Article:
So not only are negatively valenced news broadcasts likely to make you sadder and more anxious, they are also likely to exacerbate your own personal worries and anxieties. We would intuitively expect that news items reflecting war, famine and poverty might induce viewers to ruminate on such topics. But the effect of negatively valenced news is much broader than that – it can potentially exacerbate a range of personal concerns not specifically relevant to the content of the program itself. So, bombarding people with ‘sensationalized’ negativity does have genuine and real psychological effects. Given this ‘cascading’ effect of negativity into people’s personal lives, should TV schedulers be required to consider such effects when preparing and scheduling programs containing emotively negative content?

On what planet is that ever going to happen? If we want to be pragmatic optimists in this world, we need to moderate and modulate what we let into our brains and not depend on our media to do it for us. We can do that by looking intentionally for good news at places like The Huffington Post Good News Page or by finding the good in the world ourselves intentionally by focusing on the good or beautiful around us and by being of service ourselves … which pays double dividends by placing us among others who are of service.

That’s what Older Eyes thinks when he can get his Inner Curmudgeon to shut up.  What do you think?

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2 Comments on “On the News”

  1. jenihill Says:

    When it comes to the news, I definitely am not what one would call a “news hound.” I do watch the local news in my area -or as close as any TV station in central Pennsylvania comes to reporting what would be my “local news” because it’s a small, very rural area so odds are this part of the broadcast region rarely has anything newsworthy to report on the 5 p.m. or 11 p.m. broadcasts -except maybe the weather. Simply because I tend to keep the TV on the same channel most of the time, the end result is I usually end up watching the NBC Evening News broadcast most every night although depending on what they are talking about is what I base my attention span on then too. Politics I frequently ignore except for maybe just enough to have a little clue of what is being discussed. One thing for sure though is that the station that never has their “balanced” broadcasts grace my living room is definitely the Fox people! I steer away from O’Reilly, Limbaugh and the lovely (NOT) Glenn Beck like the plague! Even my local newspaper is generally just a very quick scan of headlines for the most part, read the local police reports from time to time, then move on to Dear Abby, the obituaries and occasionally visit the crossword puzzle of the day. The daily local paper has become such a farce for those of us who live in or near where I live because they rarely have anything that they find newsworthy enough to include in the paper if it is about anything in the section of our county we residents lovingly refer to as the “Down River” region. If something happens in the county seat or any of the little towns and villages to the west of the county seat, that will be in the paper but if it is in the “Down River” region, the only time our paper recognizes our existence is when they want people to subscribe or renew their subscriptions! As a friend of mine likes to say about our region, “We must live in the safest part of Clearfield County because if you read the police reports, you always see under the header “Cooper-Morris Township Police Reports” it will say “Nothing to report!” No wonder the kids growing up here tend to say “Nothing ever happens here!”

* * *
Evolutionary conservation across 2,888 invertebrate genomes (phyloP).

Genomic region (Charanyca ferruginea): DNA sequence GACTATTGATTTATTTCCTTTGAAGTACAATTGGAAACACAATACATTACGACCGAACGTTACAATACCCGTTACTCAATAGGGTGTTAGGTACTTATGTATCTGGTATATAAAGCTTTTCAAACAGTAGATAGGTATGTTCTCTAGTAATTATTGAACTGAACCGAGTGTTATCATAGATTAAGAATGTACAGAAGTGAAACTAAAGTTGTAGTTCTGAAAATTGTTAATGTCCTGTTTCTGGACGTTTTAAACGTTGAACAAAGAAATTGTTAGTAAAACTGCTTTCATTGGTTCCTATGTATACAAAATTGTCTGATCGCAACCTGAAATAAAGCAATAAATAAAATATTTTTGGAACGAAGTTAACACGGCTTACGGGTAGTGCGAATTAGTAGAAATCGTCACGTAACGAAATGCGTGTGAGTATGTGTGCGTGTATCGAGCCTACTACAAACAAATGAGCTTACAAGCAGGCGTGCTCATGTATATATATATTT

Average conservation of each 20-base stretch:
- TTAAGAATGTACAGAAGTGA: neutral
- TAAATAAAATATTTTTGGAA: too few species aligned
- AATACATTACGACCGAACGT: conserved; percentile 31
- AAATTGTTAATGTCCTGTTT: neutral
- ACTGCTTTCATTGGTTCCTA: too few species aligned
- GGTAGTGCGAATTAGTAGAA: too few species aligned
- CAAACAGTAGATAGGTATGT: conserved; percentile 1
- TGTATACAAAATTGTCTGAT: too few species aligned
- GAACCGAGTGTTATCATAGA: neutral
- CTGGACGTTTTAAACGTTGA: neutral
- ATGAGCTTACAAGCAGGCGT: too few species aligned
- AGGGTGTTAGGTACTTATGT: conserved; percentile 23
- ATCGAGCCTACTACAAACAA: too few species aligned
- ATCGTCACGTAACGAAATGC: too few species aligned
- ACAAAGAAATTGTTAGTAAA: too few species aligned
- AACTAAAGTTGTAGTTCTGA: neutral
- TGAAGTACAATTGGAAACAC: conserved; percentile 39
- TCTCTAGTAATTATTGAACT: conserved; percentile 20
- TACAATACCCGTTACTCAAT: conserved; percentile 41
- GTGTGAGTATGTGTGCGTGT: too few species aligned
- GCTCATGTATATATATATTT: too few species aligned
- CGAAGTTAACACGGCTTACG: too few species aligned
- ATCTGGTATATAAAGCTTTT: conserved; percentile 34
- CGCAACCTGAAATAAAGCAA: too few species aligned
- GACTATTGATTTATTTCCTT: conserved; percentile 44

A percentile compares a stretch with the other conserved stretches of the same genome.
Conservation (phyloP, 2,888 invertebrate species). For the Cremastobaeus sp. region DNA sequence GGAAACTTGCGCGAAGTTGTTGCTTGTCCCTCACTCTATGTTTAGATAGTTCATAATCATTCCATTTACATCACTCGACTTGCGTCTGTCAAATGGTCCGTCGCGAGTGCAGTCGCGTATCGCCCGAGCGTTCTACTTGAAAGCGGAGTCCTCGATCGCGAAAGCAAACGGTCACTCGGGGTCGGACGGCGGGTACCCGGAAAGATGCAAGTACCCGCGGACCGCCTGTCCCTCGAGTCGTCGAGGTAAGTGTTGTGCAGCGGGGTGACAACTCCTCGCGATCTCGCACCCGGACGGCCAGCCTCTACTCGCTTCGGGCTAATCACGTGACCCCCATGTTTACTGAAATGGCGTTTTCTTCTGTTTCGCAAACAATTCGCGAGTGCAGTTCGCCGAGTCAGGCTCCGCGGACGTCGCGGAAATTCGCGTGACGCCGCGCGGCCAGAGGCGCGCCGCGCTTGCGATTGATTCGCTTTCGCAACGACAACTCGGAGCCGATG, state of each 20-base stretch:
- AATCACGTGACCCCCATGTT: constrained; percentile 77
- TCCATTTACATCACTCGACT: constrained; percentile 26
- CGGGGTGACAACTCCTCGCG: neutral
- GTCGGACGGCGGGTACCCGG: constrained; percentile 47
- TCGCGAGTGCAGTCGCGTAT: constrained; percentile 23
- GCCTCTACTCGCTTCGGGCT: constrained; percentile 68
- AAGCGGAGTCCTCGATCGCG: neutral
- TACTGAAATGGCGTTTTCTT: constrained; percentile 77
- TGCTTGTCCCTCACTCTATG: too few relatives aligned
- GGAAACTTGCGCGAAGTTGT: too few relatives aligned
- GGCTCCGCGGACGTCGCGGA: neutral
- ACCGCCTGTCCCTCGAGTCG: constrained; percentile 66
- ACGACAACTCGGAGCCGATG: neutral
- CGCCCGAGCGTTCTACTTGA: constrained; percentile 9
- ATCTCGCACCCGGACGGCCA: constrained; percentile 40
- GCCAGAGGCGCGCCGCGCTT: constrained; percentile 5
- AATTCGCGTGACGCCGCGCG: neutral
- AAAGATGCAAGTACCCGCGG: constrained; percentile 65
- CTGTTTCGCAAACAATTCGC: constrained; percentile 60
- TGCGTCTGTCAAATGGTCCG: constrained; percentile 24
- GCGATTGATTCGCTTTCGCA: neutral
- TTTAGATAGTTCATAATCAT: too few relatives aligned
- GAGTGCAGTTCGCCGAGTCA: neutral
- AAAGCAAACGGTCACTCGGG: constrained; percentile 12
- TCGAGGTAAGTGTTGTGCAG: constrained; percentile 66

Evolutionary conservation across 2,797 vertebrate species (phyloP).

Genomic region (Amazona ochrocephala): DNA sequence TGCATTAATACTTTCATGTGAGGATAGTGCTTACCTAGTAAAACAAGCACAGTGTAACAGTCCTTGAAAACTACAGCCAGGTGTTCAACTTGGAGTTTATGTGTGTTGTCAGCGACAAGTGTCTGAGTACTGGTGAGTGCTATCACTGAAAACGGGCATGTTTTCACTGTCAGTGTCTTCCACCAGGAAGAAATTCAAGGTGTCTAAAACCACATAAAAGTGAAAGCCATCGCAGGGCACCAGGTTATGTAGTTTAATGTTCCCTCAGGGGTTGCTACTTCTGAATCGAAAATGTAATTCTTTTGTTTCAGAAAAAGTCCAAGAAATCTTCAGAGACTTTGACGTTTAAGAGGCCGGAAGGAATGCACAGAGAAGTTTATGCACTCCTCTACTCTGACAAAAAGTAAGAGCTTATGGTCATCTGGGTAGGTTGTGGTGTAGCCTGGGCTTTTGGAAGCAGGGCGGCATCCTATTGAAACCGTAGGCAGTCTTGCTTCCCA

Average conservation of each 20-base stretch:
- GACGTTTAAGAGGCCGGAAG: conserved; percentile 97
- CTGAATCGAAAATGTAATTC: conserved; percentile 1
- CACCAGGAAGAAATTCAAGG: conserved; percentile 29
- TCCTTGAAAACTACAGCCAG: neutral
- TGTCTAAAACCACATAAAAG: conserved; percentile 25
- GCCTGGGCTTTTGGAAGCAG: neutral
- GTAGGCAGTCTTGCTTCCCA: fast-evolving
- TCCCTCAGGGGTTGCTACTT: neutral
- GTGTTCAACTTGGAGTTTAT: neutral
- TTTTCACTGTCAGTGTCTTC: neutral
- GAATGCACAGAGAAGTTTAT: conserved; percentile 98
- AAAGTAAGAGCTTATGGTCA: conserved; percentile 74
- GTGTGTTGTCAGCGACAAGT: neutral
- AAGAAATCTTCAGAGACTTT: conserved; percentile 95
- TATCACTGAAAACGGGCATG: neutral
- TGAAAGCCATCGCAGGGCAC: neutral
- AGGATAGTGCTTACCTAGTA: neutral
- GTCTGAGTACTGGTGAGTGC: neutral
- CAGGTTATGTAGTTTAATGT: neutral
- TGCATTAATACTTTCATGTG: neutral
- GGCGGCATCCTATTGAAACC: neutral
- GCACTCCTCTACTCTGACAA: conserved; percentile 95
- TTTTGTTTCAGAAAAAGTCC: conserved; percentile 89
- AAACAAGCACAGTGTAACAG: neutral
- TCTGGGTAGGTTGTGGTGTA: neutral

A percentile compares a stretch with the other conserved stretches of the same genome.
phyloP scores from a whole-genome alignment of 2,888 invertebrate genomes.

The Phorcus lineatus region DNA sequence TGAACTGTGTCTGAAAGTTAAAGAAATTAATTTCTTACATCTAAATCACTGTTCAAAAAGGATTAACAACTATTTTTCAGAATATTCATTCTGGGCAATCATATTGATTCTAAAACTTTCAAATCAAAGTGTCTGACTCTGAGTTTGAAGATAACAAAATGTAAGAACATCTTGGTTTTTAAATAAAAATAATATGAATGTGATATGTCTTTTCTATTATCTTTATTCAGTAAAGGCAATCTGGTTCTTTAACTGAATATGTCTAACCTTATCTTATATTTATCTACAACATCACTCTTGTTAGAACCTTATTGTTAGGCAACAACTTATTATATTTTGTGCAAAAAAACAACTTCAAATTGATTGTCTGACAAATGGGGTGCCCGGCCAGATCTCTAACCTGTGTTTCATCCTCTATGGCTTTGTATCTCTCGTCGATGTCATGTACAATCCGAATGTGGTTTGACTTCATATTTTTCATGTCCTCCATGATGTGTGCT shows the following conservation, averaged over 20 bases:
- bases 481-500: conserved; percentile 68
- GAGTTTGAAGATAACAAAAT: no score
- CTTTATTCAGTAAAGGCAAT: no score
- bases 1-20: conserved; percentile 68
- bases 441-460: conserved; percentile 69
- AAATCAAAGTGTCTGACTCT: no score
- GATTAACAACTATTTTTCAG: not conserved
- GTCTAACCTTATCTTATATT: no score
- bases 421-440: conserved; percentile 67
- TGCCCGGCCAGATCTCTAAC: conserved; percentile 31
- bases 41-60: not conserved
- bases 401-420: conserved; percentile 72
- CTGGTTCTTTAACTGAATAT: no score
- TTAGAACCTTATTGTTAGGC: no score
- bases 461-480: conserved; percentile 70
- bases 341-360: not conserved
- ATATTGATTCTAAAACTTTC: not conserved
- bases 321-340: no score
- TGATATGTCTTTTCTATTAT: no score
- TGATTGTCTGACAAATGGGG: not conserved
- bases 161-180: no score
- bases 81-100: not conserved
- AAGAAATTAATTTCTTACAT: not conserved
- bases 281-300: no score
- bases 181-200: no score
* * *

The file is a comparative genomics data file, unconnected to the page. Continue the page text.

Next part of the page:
2. territerri Says:

    I’m not generally a news-watcher either, and I tend to internally berate myself for not being well-informed. But having read your post, I think it may not be such a bad thing. I have to be very conscious to think positively and the last thing I need is a regular barrage of information that steers me in the other direction.Thanks for the tips on where to find “good” news. As far as the typical offerings go, I don’t think we’re ever going to see an unbiased news source in this lifetime.